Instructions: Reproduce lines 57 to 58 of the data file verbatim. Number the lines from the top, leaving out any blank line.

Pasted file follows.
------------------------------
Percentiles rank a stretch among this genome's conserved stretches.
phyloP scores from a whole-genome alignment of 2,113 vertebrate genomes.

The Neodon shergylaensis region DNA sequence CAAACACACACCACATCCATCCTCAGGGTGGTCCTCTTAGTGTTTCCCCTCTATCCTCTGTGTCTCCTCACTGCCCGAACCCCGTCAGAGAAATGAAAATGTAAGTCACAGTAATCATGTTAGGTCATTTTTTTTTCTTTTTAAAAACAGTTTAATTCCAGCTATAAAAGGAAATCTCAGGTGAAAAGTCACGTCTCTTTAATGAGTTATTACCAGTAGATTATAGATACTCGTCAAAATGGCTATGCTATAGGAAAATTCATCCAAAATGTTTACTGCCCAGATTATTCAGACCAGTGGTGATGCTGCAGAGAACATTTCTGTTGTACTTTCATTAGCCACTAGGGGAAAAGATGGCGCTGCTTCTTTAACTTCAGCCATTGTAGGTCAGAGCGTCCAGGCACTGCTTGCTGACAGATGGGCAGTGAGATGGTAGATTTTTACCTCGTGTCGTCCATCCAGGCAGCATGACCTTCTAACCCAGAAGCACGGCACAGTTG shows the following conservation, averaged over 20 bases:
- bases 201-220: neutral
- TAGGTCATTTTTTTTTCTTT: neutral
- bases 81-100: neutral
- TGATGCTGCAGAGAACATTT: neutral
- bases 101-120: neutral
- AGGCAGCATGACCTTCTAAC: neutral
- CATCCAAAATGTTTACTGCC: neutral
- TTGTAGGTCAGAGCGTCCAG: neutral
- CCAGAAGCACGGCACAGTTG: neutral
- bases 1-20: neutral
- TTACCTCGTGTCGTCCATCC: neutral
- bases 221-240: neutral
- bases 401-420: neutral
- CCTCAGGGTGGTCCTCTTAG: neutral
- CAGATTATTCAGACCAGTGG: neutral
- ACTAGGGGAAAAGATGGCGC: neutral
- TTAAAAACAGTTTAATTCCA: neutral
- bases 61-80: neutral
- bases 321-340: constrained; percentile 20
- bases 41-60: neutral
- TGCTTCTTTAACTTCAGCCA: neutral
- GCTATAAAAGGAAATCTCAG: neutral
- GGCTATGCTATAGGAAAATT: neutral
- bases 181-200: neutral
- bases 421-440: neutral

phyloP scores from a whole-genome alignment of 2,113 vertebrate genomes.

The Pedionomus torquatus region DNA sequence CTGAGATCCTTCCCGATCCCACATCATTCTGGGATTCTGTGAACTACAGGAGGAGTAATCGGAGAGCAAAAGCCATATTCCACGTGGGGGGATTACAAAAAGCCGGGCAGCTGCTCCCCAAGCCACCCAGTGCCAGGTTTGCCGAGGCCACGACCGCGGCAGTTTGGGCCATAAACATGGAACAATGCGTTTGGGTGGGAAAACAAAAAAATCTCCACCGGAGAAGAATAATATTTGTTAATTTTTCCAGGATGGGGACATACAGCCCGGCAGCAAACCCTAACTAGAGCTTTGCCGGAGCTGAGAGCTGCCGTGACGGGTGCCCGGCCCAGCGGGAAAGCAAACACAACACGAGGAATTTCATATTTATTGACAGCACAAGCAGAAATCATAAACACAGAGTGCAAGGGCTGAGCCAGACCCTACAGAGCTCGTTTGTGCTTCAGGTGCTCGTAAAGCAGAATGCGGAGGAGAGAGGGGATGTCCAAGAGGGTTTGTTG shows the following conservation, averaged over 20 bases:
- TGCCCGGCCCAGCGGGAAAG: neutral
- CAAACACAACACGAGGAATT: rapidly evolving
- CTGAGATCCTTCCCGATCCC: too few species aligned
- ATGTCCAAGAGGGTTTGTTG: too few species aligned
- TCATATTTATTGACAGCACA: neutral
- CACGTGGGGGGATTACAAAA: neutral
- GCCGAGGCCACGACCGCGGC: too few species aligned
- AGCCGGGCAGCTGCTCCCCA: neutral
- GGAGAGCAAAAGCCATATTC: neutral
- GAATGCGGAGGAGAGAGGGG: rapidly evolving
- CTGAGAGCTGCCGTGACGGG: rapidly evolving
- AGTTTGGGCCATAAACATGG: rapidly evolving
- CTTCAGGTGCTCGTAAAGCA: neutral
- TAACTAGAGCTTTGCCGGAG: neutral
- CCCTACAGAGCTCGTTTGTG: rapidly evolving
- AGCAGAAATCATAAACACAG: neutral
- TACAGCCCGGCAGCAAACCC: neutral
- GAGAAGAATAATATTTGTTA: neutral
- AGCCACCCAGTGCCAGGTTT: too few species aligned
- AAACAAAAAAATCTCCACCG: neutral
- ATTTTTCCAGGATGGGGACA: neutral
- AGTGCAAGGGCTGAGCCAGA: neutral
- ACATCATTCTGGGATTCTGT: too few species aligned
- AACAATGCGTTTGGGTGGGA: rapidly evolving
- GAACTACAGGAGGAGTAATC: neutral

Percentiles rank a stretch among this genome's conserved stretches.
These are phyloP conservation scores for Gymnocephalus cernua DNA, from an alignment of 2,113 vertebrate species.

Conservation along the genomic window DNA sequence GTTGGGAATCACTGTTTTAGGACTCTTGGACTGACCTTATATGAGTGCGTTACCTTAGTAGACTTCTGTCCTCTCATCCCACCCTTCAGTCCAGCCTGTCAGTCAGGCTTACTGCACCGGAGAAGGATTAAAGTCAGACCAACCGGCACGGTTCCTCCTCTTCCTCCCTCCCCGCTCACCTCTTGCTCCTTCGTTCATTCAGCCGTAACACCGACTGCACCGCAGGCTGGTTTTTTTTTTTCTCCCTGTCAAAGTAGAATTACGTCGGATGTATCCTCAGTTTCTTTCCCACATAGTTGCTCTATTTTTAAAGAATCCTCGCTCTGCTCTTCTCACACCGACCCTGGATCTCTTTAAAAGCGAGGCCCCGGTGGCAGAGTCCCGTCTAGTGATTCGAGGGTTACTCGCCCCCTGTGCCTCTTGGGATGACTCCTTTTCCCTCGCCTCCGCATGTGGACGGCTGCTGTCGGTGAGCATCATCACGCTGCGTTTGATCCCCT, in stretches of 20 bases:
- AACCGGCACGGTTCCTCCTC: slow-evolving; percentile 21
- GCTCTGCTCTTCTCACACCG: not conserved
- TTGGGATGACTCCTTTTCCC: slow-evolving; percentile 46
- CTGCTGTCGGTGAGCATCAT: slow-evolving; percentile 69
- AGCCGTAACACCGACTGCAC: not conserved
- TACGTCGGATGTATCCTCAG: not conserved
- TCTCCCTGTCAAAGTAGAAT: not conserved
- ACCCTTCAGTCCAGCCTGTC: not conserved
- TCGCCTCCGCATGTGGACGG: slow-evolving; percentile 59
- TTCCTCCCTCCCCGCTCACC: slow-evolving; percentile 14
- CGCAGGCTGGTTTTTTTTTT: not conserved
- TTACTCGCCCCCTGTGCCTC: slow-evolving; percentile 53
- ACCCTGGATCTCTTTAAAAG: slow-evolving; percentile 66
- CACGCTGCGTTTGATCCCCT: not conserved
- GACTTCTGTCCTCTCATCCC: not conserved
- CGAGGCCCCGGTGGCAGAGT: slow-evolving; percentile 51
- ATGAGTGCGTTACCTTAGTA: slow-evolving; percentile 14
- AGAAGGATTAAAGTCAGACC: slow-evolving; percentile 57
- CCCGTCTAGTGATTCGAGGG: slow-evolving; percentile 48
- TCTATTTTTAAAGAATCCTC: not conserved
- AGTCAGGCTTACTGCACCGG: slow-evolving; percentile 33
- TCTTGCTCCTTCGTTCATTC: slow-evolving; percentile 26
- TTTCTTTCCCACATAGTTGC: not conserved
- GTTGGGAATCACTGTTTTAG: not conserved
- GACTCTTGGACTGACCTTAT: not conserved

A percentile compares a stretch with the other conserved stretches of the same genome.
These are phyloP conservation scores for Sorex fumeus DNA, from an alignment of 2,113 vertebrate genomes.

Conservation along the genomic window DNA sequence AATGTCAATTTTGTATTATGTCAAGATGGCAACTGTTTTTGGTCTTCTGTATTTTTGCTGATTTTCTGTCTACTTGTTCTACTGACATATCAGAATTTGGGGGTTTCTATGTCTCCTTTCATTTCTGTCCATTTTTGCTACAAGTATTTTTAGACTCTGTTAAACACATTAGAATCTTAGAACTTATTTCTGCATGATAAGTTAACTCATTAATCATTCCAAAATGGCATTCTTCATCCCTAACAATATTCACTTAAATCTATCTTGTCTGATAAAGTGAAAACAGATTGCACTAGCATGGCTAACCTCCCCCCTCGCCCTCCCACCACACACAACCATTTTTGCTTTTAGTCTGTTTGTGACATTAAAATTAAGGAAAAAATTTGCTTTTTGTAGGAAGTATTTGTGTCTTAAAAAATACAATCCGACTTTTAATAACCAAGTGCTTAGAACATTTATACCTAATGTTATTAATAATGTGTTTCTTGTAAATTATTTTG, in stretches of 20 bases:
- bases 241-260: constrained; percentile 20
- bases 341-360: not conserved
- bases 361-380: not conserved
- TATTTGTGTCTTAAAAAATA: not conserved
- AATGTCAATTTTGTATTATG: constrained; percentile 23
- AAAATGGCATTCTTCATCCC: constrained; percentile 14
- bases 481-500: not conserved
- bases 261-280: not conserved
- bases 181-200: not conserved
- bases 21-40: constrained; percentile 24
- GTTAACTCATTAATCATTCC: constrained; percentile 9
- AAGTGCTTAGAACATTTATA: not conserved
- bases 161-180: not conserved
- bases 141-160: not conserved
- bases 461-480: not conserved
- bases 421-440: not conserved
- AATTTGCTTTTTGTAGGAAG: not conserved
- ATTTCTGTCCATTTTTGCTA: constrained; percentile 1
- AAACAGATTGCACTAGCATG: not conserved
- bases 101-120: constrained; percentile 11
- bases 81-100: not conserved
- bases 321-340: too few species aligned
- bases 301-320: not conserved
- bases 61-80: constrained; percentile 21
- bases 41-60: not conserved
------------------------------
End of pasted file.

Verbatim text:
These are phyloP conservation scores for Gymnocephalus cernua DNA, from an alignment of 2,113 vertebrate species.

Conservation along the genomic window DNA sequence GTTGGGAATCACTGTTTTAGGACTCTTGGACTGACCTTATATGAGTGCGTTACCTTAGTAGACTTCTGTCCTCTCATCCCACCCTTCAGTCCAGCCTGTCAGTCAGGCTTACTGCACCGGAGAAGGATTAAAGTCAGACCAACCGGCACGGTTCCTCCTCTTCCTCCCTCCCCGCTCACCTCTTGCTCCTTCGTTCATTCAGCCGTAACACCGACTGCACCGCAGGCTGGTTTTTTTTTTTCTCCCTGTCAAAGTAGAATTACGTCGGATGTATCCTCAGTTTCTTTCCCACATAGTTGCTCTATTTTTAAAGAATCCTCGCTCTGCTCTTCTCACACCGACCCTGGATCTCTTTAAAAGCGAGGCCCCGGTGGCAGAGTCCCGTCTAGTGATTCGAGGGTTACTCGCCCCCTGTGCCTCTTGGGATGACTCCTTTTCCCTCGCCTCCGCATGTGGACGGCTGCTGTCGGTGAGCATCATCACGCTGCGTTTGATCCCCT, in stretches of 20 bases: